How to transfer a variable from fragment to activity in Android?

A story about how in Android to transfer information from a fragment (Fragment) to an activity (Activity). The information will be useful for beginners (juniors), who master programming for Android, and are unlikely to be interesting for middles and seniors.

Launch the IDE (integrated development environment) Android Studio . Create a new project: File -> New -> New Project. Select "Empty Activity", click "Next".

Fill in the fields “Name”, “Package name”, “Save location”.

The IDE will automatically create two files: “” in the “java / [package name]” directory, “activity_main.xml” in the “res / layout” directory.

Java file determines what the application does , xml - how it looks. It does so far very little, only "setContentView (R.layout.activity_main);". This line tells the application to use the activity_main.xml layout at startup. And, since the layout contains only one widget of the “TextView” type with the text “Hello World!”, Our application also looks very modest.

In the project folder, create a fragment with the name "Fragment1".

The IDE will create two files: “Fragment1” and “fragment_fragment1.xml”.

Open the fragment layout file and delete the “TextView” widget we don’t need with a welcome line.

Switch to design mode and drag the (Button) button onto the layout.

The IDE will create a button with the identifier "button1".

Now edit the layout of the main activity, i.e. file "activity_main.xml"

Move the text widget higher and add the fragment we created to the layout (to do this, drag the "<>" element onto the layout, select "Fragment1" and click "OK").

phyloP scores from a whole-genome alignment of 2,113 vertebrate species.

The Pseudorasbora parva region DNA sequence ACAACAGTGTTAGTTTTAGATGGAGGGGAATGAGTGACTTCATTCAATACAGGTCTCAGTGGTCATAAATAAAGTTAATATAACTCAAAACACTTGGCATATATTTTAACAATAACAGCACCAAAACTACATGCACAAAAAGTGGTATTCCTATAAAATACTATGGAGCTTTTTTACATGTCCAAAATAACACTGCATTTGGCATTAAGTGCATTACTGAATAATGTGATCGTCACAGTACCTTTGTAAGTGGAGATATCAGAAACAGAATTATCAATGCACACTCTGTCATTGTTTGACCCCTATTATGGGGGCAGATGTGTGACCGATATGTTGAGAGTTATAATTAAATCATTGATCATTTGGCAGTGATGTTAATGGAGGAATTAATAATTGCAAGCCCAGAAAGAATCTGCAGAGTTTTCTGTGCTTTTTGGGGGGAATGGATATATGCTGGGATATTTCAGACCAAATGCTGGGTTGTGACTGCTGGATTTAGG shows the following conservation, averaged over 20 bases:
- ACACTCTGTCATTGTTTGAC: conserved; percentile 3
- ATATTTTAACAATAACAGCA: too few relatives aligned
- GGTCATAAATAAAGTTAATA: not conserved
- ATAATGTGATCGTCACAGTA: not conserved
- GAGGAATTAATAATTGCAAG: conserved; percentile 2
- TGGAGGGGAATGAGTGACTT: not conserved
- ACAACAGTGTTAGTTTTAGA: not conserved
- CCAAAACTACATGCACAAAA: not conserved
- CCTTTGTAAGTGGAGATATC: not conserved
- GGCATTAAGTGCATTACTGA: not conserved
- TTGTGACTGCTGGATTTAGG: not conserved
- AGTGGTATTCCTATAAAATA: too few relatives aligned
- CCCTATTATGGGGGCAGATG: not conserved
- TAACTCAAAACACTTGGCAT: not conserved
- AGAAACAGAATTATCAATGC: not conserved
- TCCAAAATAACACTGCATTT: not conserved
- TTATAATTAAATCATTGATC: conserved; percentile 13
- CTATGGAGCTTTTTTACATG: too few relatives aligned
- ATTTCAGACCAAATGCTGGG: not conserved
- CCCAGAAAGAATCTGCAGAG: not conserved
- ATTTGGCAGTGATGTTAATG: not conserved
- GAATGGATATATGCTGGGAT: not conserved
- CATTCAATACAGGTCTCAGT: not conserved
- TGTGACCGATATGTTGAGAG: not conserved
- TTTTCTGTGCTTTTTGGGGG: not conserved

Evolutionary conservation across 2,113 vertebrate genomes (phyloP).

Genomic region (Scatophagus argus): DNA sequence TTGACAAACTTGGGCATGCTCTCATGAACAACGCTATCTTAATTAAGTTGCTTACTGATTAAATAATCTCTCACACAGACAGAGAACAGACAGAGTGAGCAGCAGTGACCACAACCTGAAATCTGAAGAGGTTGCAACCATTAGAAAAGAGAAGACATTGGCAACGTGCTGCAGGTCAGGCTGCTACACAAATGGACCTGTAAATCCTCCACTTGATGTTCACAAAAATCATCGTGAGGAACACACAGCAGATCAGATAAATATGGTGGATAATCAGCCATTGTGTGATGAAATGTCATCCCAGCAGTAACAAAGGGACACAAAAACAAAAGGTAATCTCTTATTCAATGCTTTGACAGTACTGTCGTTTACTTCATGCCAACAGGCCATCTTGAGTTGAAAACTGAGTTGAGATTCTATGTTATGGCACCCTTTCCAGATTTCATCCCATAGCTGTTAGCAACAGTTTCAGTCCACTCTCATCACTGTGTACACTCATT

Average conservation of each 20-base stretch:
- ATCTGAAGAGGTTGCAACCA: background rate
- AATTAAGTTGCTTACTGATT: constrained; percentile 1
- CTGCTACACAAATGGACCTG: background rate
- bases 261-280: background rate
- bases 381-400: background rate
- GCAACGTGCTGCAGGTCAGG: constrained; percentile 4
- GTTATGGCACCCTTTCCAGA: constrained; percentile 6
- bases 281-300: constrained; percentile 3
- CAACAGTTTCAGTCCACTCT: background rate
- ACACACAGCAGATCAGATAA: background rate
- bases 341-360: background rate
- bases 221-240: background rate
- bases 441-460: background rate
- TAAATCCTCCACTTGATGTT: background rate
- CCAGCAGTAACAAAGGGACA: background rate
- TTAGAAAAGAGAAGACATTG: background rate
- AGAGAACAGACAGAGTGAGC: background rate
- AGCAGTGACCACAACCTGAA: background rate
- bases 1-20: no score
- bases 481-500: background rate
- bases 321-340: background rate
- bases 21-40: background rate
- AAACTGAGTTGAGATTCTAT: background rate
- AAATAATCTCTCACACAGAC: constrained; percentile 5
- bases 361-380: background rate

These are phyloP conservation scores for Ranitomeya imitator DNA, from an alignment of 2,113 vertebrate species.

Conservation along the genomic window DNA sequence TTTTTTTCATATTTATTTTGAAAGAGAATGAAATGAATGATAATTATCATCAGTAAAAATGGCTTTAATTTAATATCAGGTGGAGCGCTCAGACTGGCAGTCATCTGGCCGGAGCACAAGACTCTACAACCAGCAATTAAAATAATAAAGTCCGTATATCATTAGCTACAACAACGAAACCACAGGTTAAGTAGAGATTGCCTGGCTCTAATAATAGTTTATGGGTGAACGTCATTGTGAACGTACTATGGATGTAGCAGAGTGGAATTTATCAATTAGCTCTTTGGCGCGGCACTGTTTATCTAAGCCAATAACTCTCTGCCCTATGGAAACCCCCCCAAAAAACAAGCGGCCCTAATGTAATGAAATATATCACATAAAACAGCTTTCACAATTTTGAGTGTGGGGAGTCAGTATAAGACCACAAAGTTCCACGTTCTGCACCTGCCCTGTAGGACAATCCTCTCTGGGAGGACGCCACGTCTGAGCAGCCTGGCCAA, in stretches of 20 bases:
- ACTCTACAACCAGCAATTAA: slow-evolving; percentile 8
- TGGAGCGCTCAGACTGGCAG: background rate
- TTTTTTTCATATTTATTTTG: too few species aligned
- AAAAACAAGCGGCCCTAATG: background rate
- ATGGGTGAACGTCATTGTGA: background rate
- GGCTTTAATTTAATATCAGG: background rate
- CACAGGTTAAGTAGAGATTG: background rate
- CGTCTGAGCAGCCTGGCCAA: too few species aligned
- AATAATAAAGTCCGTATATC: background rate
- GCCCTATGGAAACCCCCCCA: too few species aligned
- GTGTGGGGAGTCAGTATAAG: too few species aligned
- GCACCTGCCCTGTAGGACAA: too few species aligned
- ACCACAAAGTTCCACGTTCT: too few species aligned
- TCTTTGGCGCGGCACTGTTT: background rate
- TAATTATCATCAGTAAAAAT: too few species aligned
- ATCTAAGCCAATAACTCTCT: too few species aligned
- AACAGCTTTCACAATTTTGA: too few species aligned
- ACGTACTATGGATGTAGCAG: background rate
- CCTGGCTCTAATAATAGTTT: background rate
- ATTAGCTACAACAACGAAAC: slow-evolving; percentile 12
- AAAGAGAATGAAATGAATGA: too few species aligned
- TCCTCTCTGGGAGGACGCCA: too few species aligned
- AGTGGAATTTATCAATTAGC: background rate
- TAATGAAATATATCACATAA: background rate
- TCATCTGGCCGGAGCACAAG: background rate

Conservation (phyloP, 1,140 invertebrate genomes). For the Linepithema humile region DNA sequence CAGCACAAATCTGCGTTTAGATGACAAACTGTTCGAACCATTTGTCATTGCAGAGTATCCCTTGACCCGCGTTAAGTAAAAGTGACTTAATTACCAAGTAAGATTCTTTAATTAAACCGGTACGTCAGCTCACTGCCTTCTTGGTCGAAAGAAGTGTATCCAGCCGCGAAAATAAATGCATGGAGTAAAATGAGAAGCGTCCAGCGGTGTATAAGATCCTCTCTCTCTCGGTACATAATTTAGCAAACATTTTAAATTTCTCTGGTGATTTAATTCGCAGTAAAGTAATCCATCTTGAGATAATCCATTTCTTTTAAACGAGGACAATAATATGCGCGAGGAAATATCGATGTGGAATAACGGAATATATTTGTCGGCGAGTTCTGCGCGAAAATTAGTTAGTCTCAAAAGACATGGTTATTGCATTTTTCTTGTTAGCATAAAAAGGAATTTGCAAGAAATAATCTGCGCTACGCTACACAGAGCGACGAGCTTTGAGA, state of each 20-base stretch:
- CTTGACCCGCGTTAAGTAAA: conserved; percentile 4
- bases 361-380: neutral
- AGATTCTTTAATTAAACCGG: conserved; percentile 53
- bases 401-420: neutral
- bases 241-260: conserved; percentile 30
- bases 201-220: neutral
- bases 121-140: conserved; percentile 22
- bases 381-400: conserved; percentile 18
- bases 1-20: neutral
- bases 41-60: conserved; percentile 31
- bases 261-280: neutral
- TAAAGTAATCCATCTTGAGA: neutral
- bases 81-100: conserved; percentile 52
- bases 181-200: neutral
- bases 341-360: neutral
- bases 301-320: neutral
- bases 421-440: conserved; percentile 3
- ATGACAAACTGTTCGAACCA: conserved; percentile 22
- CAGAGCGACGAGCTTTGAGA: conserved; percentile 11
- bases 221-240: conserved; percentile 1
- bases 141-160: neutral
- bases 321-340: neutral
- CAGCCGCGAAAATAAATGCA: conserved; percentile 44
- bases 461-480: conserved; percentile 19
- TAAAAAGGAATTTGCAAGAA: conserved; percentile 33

In the activity layout in the fragment settings, set layout_height = “wrap_content” and edit its placement to your taste. We will also change the identifier of the text field to “textReport”, and the fragment to “fragmentWithButton”.

Run the emulator (Shift + F10) and see what happened.

The application displays the inscription "Hello World!" and the BUTTON button. The inscription is deduced from activity , the button belongs to a fragment . The button is pressed, but so far it has no effect. Let's try to program the inscription to display the number of button presses. For this we will needsend a message about a button click from a fragment to activity .

First, we will teach the fragment to count the number of button clicks. Open the file “”.

Add the variable "counter". In the “onCreateView” method, which is called immediately after the fragment is created, create the button “listener”. The IDE will require the implementation of View.OnClickListener - agree (Alt + Enter). Let's create (redefine) the onClick method, which will increase the value of the “counter” variable with each click of the button and display a pop-up message.

Let's check in the emulator (again Shift + F10) how it works. Pressing the button will cause the pop-up message “Number of button clicks: ...” to appear at the bottom of the application screen.